The following are excerpts from Overruling Democracy: The Supreme Court vs. The American People, a 2003 book (Taylor & Francis Books, Inc.) by Washington College of Law professor and Maryland State Senator Jamie Raskin, who is a former FairVote board member. He presents a broad pro-democracy agenda, including instant runoff voting and full representation (here called "proportional representation.") Below are two excerpts: the first about the case for proportional representation and the second about using instant runoff voting when electing the president.
Most of the issues addressed in the constitution amendments I proffer above are "first generation" voting issues. They have to do with people being able to cast ballots and get them counted; with the people as a collective enjoying the basic right of majority rule; and with young people having a right to receive an education for democratic citizenship. The question of legislative proportional representation is a kind of second-generation structural issue, a background rule-setting question that grows in importance as we resolve the pressing first-generation problems. Indeed, proportional representation is fast moving from being a curious idea to an urgent democratic imperative.
Both democracy and equality tell us that public office must be open to all. Beyond democracy and equal opportunity, in contemporary American politics another kind of interest compels us to hold the door of public office open: this is the political legitimacy achieved when all citizens have in government political leaders who actually represent them, their values, their lives and concerns. President Clinton spoke to this felt need in the country when he said that he wanted to build an administration that "looks like America." It might improve this democratic sentiment a bit to say that we should seek a government that thinks and feels like America, although it is logical to suppose that such a government would look like America, too. But the looks of our leaders are a concern secondary to the outlooks of our leaders, who should represent all of the people in our great diversity of thoughts and values.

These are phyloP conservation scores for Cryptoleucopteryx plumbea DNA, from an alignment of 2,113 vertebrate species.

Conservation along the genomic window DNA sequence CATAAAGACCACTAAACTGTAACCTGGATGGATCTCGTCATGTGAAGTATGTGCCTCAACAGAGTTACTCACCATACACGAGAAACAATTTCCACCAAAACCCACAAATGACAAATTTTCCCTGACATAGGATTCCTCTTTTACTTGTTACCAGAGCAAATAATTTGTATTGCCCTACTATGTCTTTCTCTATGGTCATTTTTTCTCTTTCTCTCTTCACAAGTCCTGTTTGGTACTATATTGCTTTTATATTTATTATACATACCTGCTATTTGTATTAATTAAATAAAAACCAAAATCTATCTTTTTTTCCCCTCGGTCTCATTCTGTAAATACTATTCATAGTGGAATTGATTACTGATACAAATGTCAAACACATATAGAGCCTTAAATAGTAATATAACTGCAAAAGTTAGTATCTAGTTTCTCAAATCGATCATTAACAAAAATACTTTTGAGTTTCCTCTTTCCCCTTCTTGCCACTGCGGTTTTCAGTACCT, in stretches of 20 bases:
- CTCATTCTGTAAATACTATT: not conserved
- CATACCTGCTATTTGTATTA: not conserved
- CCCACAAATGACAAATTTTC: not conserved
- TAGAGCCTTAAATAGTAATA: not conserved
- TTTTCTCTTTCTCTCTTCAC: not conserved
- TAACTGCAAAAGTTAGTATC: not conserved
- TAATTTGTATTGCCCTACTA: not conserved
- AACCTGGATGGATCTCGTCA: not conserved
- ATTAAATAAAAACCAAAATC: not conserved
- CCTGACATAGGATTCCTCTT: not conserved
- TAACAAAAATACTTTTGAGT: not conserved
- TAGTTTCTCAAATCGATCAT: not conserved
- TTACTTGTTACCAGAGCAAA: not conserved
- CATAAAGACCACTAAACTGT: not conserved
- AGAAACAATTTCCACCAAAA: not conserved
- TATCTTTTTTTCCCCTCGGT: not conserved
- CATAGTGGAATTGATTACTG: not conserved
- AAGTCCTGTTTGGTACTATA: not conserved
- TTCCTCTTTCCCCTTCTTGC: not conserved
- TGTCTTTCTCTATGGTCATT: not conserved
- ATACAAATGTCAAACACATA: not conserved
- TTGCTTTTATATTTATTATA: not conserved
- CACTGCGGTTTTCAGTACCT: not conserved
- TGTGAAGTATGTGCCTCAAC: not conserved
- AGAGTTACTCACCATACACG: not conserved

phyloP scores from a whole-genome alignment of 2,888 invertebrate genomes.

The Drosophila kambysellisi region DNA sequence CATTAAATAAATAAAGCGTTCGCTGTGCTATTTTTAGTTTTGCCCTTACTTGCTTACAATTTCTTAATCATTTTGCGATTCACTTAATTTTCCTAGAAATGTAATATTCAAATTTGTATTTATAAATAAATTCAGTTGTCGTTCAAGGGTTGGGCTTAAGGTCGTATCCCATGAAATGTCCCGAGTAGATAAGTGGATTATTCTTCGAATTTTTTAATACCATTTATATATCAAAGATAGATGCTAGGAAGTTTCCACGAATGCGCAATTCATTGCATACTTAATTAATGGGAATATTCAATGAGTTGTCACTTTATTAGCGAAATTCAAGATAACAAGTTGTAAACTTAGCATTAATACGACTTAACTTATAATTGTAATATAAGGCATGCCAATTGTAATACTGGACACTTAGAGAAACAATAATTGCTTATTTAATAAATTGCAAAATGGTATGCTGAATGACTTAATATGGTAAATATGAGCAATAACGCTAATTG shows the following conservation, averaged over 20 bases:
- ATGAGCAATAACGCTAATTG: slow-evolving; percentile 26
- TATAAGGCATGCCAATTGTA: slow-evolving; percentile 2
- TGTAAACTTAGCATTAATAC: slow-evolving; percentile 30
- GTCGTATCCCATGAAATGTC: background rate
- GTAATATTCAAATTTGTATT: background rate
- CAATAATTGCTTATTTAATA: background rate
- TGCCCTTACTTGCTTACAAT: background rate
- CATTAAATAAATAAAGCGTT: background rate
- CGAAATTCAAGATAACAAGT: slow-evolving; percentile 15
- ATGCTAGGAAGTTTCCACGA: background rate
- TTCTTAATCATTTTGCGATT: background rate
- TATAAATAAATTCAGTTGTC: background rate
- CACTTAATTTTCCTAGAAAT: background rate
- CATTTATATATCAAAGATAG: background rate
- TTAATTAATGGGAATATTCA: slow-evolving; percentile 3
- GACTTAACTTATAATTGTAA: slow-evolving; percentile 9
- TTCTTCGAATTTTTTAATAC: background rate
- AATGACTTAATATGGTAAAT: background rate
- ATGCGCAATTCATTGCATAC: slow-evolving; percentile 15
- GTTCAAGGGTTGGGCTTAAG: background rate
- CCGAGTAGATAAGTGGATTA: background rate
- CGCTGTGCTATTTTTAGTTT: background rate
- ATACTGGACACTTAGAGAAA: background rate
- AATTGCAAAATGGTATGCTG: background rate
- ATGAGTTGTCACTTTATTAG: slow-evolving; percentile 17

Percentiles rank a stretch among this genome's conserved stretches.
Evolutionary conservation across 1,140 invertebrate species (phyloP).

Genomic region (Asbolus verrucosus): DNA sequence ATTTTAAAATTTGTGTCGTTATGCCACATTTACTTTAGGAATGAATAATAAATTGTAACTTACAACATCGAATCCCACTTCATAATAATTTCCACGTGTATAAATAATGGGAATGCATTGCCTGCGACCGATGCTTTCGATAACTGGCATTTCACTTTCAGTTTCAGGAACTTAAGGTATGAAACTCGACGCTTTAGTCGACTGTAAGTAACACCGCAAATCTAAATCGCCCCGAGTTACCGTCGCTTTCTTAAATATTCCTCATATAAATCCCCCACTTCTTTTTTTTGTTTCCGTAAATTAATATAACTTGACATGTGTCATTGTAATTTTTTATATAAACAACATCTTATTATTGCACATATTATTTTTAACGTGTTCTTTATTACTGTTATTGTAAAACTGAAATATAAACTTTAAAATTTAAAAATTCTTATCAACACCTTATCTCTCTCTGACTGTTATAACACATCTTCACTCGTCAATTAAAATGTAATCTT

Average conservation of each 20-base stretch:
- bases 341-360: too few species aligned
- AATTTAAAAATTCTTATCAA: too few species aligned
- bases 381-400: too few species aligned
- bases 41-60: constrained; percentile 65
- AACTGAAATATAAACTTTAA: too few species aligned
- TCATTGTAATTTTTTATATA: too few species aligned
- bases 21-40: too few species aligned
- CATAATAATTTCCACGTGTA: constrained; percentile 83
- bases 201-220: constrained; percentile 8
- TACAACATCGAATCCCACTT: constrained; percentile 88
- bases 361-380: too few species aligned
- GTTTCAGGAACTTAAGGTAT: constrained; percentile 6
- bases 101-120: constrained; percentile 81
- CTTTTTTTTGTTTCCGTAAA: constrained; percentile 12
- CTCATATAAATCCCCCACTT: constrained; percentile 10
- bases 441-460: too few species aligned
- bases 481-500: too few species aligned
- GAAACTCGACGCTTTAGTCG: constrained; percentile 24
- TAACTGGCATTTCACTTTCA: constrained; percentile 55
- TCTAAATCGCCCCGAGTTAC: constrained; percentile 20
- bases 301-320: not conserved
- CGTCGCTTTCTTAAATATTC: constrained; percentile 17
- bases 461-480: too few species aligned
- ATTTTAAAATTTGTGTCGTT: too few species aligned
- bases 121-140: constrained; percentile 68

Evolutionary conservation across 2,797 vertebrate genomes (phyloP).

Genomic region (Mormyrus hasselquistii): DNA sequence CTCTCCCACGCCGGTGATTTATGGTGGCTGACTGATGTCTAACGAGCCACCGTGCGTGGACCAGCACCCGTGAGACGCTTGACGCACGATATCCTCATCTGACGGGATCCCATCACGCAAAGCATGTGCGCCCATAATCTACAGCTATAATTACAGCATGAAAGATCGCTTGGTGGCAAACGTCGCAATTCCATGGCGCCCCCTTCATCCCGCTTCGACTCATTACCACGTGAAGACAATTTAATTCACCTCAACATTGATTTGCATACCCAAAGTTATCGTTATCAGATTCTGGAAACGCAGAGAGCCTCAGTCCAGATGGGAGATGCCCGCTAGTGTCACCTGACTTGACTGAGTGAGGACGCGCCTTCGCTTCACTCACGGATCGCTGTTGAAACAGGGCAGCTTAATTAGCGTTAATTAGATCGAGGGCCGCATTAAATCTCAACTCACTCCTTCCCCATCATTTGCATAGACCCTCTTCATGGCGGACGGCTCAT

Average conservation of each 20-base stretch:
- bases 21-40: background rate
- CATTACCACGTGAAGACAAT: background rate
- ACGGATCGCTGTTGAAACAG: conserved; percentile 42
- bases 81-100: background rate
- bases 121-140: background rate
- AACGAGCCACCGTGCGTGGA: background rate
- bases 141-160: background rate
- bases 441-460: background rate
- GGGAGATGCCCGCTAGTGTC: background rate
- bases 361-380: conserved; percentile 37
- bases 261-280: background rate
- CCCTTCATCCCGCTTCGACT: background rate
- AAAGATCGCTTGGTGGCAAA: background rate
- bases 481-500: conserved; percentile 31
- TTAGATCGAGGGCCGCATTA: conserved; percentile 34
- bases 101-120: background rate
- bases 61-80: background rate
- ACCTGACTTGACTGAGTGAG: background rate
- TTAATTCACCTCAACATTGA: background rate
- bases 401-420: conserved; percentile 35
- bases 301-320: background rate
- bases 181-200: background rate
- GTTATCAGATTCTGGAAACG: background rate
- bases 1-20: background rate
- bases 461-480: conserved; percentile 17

The Courts doctrinal mess over majority-minority districts creates a critical opportunity to push for new rules to replace the chaos and unfairness of inescapable arbitrary legislative district line-drawing. The public is about to discover the advantages of proportional representation elections methods, such as instant runoff voting (which is built into the presidential election amendment), preference voting and the like. Often the case for proportional representation is cast as an argument to guarantee electoral minorities a voice. This argument, though not exactly inaccurate, is radically incomplete, because it misses the true virtue of proportional representation.
The strong argument for proportional systems, which was made by John Stuart Mill in 1861, is that they empower the vast majority of people to be represented and active. Consider a state with ten U.S. House seats where 60 percent of the people belong to Party A, 30 percent to Party B, and 10 percent to Party C. Assuming an even partisan distribution of voters across the state, in an election, Party A will capture all of the House seats, meaning that 60 percent of the voters will have 100 percent of the representation, and 40 percent will get none at all. This is an especially dramatic problem when only half the people turn out to vote, which means, in this hypothetical case, that 30 percent of the electorate is winning 100 percent of the representation.
If we switch to a system of cumulative voting or preference voting, we would instead expect Party A to capture six of the state's House seats, Party B to win three of them and Party C one. Thus by overthrowing a winner-take-all single-member district regime and replacing it with proportional representation, we have actually given the entire population of the state some representative voice and agency in Congress. This brings democratic politics into line with a powerful majoritarian principle.
The clean one-party sweep of congressional delegations is no imaginary thing. In Utah, Idaho and Alaska, for example, Republicans have every Senate and House seat, meaning that Democrats, Greens, and Independents in those states have no partisan representation in Washington. Similarly, in Massachusetts and Rhode Island, Democrats have all the Senate and House seats, leaving the substantial parts of the population registered to other parties without any ascriptive partisan representation over time.